- Living Their Faith
- Special Reports
- Maps & Data
- Dear Abby
- Games & Puzzles
- Events & Exhibits
- Food & Drink
- Arts & Music
- Movies & TV
New London - The National Oceanic and Atmospheric Administration is moving in with the U.S. Coast Guard at Fort Trumbull so the two agencies can share resources and work more closely together on the Arctic and other issues.
"They have a large maritime role just like we do, and to not leverage each other in these days, with the budget realities we face, would be crazy," said Capt. Alan Arsenault, commanding officer of the Coast Guard Research and Development Center. "They have capabilities we need and vice versa. The bottom line is, it's the right thing to do because we're both federal organizations and there are some synergies with the existing work we're doing."
A team from the RDC and from NOAA tested their technologies for the Arctic region north of Alaska in September, during Arctic Shield 2013.
Together, they have been trying to find the Revenue Cutter Bear, which sank 90 miles south of Cape Sable, Nova Scotia, in 1963, and NOAA's officer training program is now at the Coast Guard Academy.
A NOAA navigation response team of three people and their equipment will move into the RDC as soon as a memorandum of understanding is signed, which Arsenault expects to happen by the end of the year. The team members, who are experts in underwater acoustics, open up commercial waterways when there is a natural disaster in the Northeast.
NOAA will keep a 30-foot boat for conducting hydrographic surveys at Coast Guard Station New London.
The team was at the Connecticut Department of Energy and Environmental Protection in Old Lyme, but the department needed more office space. Since moving out in July, the team has been working out of the New London home of the officer in charge, said Cmdr. John Caskey, the school chief of the NOAA Corps Officer Training Center in New London.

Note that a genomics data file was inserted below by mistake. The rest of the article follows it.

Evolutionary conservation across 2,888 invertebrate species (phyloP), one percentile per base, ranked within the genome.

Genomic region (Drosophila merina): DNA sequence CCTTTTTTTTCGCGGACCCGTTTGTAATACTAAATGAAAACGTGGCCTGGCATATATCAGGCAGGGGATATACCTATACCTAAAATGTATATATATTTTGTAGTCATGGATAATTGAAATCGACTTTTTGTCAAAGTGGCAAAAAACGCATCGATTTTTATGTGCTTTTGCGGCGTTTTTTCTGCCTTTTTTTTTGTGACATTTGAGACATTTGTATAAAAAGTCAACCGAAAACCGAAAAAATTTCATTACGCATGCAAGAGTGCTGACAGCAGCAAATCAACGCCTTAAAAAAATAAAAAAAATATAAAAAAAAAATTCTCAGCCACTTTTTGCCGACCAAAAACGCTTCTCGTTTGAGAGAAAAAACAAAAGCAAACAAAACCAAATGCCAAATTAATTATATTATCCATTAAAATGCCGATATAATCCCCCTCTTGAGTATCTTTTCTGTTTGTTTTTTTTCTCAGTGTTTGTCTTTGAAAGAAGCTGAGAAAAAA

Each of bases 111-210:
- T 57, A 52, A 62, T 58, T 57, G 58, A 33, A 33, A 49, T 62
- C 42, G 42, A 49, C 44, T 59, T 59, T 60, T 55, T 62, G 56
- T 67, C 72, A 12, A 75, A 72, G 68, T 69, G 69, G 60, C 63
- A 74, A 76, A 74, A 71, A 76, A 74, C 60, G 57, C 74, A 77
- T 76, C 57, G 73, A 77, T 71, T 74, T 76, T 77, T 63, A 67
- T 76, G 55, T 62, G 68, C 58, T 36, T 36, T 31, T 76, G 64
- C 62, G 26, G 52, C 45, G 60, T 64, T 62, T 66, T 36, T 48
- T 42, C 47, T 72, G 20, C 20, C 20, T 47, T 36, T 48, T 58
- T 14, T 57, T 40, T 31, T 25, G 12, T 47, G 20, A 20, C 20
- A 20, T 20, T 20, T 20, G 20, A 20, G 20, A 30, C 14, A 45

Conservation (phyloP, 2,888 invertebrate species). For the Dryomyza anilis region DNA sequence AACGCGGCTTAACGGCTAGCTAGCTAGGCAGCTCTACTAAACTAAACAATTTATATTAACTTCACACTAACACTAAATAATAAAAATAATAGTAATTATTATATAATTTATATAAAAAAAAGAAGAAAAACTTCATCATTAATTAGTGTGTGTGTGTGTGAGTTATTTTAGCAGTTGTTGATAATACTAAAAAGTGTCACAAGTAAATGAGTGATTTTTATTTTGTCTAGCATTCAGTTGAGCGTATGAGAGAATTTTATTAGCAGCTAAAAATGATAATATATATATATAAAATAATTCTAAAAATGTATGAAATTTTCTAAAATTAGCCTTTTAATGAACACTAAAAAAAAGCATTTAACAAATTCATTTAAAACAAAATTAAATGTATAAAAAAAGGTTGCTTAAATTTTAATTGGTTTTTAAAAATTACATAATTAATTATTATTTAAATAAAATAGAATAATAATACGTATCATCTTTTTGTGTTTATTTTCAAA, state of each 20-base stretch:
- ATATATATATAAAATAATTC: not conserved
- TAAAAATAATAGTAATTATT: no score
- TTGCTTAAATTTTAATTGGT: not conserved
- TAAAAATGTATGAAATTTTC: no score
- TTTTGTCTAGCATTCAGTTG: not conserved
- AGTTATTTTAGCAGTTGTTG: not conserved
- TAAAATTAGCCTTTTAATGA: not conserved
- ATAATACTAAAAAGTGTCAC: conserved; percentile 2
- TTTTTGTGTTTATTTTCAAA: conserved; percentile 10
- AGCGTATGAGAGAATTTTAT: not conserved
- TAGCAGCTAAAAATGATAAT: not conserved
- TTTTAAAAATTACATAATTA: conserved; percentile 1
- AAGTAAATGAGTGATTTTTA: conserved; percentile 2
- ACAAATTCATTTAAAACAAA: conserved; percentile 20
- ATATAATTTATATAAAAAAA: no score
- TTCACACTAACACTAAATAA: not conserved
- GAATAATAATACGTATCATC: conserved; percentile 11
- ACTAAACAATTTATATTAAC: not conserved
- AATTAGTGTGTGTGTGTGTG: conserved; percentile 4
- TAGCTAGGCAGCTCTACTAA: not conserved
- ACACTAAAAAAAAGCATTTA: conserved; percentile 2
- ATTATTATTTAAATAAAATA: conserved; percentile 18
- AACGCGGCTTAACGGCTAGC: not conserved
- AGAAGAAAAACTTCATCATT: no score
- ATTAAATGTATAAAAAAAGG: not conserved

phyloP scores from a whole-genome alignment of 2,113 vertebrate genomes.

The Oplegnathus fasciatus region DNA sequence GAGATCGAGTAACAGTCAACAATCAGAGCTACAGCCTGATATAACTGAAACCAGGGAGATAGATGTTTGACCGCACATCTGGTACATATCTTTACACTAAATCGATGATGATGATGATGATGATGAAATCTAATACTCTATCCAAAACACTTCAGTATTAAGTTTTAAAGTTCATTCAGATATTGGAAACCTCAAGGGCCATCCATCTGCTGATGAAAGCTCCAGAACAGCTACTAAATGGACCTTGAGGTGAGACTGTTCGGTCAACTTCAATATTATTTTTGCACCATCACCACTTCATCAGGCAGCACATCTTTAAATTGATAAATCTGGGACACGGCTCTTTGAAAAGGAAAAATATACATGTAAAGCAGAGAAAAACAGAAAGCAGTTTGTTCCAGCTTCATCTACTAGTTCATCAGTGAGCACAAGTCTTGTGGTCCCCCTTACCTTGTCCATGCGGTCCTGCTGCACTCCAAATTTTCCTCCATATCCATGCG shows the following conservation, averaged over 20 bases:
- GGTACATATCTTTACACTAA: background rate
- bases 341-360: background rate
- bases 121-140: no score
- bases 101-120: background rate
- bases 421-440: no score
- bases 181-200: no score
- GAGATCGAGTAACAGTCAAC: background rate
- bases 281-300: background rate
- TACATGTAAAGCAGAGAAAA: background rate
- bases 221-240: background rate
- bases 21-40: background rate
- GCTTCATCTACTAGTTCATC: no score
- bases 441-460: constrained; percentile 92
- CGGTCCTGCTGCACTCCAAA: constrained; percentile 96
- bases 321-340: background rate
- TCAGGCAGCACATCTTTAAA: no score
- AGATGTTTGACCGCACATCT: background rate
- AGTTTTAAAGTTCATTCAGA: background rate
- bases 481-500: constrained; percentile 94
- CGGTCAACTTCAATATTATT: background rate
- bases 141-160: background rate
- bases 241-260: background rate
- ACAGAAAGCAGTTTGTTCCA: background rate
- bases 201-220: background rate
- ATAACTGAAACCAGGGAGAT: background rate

"Having a physical presence here at the academy and now at the RDC is just going to increase those future collaborations and synergies," Caskey said.
The RDC also recently agreed to help the Marine Exchange of Alaska refine and expand its Automatic Identification Systems to show where ships are in the Arctic and transmit data to those ships. The exchange is a nonprofit maritime organization that works to ensure safe, efficient and environmentally responsible maritime operations.
The center is providing scientific expertise, not financial resources. Arsenault said he envisions NOAA working on this project, too.
The RDC is on the third and fourth floors at 1 Chelsea St. It is leasing space on the first floor to open a new center of expertise for modeling and simulation.
Arsenault said he hopes to open it around March, and he needed the space on the first floor for the information technology infrastructure. No additional personnel will be assigned to the unit.
The modeling and simulation analysis will help answer questions from program managers and operational commanders, such as how big the fleet should be and how assets should best be positioned.
"Our mission is certainly growing, between the modeling and simulation mission for the Coast Guard and unmanned systems. The center of gravity for unmanned systems in the Coast Guard is right here, whether it's air, surface or underwater," Arsenault said. "And then the whole Arctic world, we're a focal point for that, too."
Arsenault said it is an exciting time for the unit, but also a challenging one because of the cuts to federal spending.
"We certainly feel wanted," he said. "Our services are extremely wanted these days, and that's a good thing."